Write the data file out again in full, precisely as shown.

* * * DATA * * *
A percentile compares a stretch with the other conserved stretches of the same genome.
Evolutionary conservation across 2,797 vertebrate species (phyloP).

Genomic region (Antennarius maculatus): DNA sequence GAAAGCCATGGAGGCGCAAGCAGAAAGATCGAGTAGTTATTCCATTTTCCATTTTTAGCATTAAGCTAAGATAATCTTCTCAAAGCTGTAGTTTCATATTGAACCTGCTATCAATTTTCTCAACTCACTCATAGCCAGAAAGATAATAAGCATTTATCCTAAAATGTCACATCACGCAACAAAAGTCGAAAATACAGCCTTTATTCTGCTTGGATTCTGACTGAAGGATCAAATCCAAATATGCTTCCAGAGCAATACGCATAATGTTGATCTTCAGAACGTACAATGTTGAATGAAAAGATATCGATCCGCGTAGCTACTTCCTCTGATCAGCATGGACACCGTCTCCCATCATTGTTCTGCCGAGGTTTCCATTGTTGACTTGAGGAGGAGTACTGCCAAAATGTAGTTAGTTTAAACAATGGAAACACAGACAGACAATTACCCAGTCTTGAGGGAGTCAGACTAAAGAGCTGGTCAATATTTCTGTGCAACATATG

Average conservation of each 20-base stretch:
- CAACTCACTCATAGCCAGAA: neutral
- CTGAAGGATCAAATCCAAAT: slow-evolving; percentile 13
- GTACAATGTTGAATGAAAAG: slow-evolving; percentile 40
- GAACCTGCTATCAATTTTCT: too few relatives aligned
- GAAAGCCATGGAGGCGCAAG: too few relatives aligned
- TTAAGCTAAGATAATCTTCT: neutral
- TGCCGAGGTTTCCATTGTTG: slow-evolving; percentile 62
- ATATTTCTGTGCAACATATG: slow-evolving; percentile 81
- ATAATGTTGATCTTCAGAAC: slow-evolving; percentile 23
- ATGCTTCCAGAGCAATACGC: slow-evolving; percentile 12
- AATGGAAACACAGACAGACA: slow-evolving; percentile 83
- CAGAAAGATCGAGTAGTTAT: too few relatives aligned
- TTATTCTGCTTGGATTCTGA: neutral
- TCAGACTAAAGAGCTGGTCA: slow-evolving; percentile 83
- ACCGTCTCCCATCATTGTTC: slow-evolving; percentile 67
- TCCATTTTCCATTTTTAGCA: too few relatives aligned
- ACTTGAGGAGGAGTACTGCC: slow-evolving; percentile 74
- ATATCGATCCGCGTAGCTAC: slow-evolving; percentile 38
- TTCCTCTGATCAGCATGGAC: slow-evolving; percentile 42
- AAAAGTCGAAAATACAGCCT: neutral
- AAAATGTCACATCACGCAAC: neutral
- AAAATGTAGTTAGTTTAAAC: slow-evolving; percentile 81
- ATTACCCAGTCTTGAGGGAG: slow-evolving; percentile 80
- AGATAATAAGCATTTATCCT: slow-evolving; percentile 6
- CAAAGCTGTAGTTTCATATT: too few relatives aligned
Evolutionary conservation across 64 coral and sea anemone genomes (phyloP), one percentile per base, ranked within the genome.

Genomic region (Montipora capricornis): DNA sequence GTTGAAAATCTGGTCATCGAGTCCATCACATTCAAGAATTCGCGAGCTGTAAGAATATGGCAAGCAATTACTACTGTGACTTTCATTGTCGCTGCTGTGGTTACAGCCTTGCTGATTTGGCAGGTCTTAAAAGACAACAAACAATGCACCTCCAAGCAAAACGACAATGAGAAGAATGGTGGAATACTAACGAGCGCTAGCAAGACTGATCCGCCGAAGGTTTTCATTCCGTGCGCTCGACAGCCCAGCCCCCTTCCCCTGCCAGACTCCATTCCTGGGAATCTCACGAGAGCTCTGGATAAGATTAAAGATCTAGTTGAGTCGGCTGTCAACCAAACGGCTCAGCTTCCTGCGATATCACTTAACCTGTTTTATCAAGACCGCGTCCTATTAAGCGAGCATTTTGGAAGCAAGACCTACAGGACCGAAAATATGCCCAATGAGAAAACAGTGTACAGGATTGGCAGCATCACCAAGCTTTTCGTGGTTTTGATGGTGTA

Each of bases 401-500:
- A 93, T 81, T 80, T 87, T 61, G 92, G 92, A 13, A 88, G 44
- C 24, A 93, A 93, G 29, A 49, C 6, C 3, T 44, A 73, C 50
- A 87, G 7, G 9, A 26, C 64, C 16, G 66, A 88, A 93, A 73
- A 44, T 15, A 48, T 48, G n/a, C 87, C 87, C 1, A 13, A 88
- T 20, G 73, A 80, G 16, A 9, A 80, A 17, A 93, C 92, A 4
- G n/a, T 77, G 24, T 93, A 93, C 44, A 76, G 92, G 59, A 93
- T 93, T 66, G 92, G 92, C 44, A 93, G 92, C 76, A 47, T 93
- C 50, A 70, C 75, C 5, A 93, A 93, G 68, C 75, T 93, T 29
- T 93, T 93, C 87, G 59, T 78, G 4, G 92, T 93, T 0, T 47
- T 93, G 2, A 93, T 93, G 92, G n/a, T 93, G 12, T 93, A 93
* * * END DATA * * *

A percentile compares a stretch with the other conserved stretches of the same genome.
Evolutionary conservation across 2,797 vertebrate species (phyloP).

Genomic region (Antennarius maculatus): DNA sequence GAAAGCCATGGAGGCGCAAGCAGAAAGATCGAGTAGTTATTCCATTTTCCATTTTTAGCATTAAGCTAAGATAATCTTCTCAAAGCTGTAGTTTCATATTGAACCTGCTATCAATTTTCTCAACTCACTCATAGCCAGAAAGATAATAAGCATTTATCCTAAAATGTCACATCACGCAACAAAAGTCGAAAATACAGCCTTTATTCTGCTTGGATTCTGACTGAAGGATCAAATCCAAATATGCTTCCAGAGCAATACGCATAATGTTGATCTTCAGAACGTACAATGTTGAATGAAAAGATATCGATCCGCGTAGCTACTTCCTCTGATCAGCATGGACACCGTCTCCCATCATTGTTCTGCCGAGGTTTCCATTGTTGACTTGAGGAGGAGTACTGCCAAAATGTAGTTAGTTTAAACAATGGAAACACAGACAGACAATTACCCAGTCTTGAGGGAGTCAGACTAAAGAGCTGGTCAATATTTCTGTGCAACATATG

Average conservation of each 20-base stretch:
- CAACTCACTCATAGCCAGAA: neutral
- CTGAAGGATCAAATCCAAAT: slow-evolving; percentile 13
- GTACAATGTTGAATGAAAAG: slow-evolving; percentile 40
- GAACCTGCTATCAATTTTCT: too few relatives aligned
- GAAAGCCATGGAGGCGCAAG: too few relatives aligned
- TTAAGCTAAGATAATCTTCT: neutral
- TGCCGAGGTTTCCATTGTTG: slow-evolving; percentile 62
- ATATTTCTGTGCAACATATG: slow-evolving; percentile 81
- ATAATGTTGATCTTCAGAAC: slow-evolving; percentile 23
- ATGCTTCCAGAGCAATACGC: slow-evolving; percentile 12
- AATGGAAACACAGACAGACA: slow-evolving; percentile 83
- CAGAAAGATCGAGTAGTTAT: too few relatives aligned
- TTATTCTGCTTGGATTCTGA: neutral
- TCAGACTAAAGAGCTGGTCA: slow-evolving; percentile 83
- ACCGTCTCCCATCATTGTTC: slow-evolving; percentile 67
- TCCATTTTCCATTTTTAGCA: too few relatives aligned
- ACTTGAGGAGGAGTACTGCC: slow-evolving; percentile 74
- ATATCGATCCGCGTAGCTAC: slow-evolving; percentile 38
- TTCCTCTGATCAGCATGGAC: slow-evolving; percentile 42
- AAAAGTCGAAAATACAGCCT: neutral
- AAAATGTCACATCACGCAAC: neutral
- AAAATGTAGTTAGTTTAAAC: slow-evolving; percentile 81
- ATTACCCAGTCTTGAGGGAG: slow-evolving; percentile 80
- AGATAATAAGCATTTATCCT: slow-evolving; percentile 6
- CAAAGCTGTAGTTTCATATT: too few relatives aligned
Evolutionary conservation across 64 coral and sea anemone genomes (phyloP), one percentile per base, ranked within the genome.

Genomic region (Montipora capricornis): DNA sequence GTTGAAAATCTGGTCATCGAGTCCATCACATTCAAGAATTCGCGAGCTGTAAGAATATGGCAAGCAATTACTACTGTGACTTTCATTGTCGCTGCTGTGGTTACAGCCTTGCTGATTTGGCAGGTCTTAAAAGACAACAAACAATGCACCTCCAAGCAAAACGACAATGAGAAGAATGGTGGAATACTAACGAGCGCTAGCAAGACTGATCCGCCGAAGGTTTTCATTCCGTGCGCTCGACAGCCCAGCCCCCTTCCCCTGCCAGACTCCATTCCTGGGAATCTCACGAGAGCTCTGGATAAGATTAAAGATCTAGTTGAGTCGGCTGTCAACCAAACGGCTCAGCTTCCTGCGATATCACTTAACCTGTTTTATCAAGACCGCGTCCTATTAAGCGAGCATTTTGGAAGCAAGACCTACAGGACCGAAAATATGCCCAATGAGAAAACAGTGTACAGGATTGGCAGCATCACCAAGCTTTTCGTGGTTTTGATGGTGTA

Each of bases 401-500:
- A 93, T 81, T 80, T 87, T 61, G 92, G 92, A 13, A 88, G 44
- C 24, A 93, A 93, G 29, A 49, C 6, C 3, T 44, A 73, C 50
- A 87, G 7, G 9, A 26, C 64, C 16, G 66, A 88, A 93, A 73
- A 44, T 15, A 48, T 48, G n/a, C 87, C 87, C 1, A 13, A 88
- T 20, G 73, A 80, G 16, A 9, A 80, A 17, A 93, C 92, A 4
- G n/a, T 77, G 24, T 93, A 93, C 44, A 76, G 92, G 59, A 93
- T 93, T 66, G 92, G 92, C 44, A 93, G 92, C 76, A 47, T 93
- C 50, A 70, C 75, C 5, A 93, A 93, G 68, C 75, T 93, T 29
- T 93, T 93, C 87, G 59, T 78, G 4, G 92, T 93, T 0, T 47
- T 93, G 2, A 93, T 93, G 92, G n/a, T 93, G 12, T 93, A 93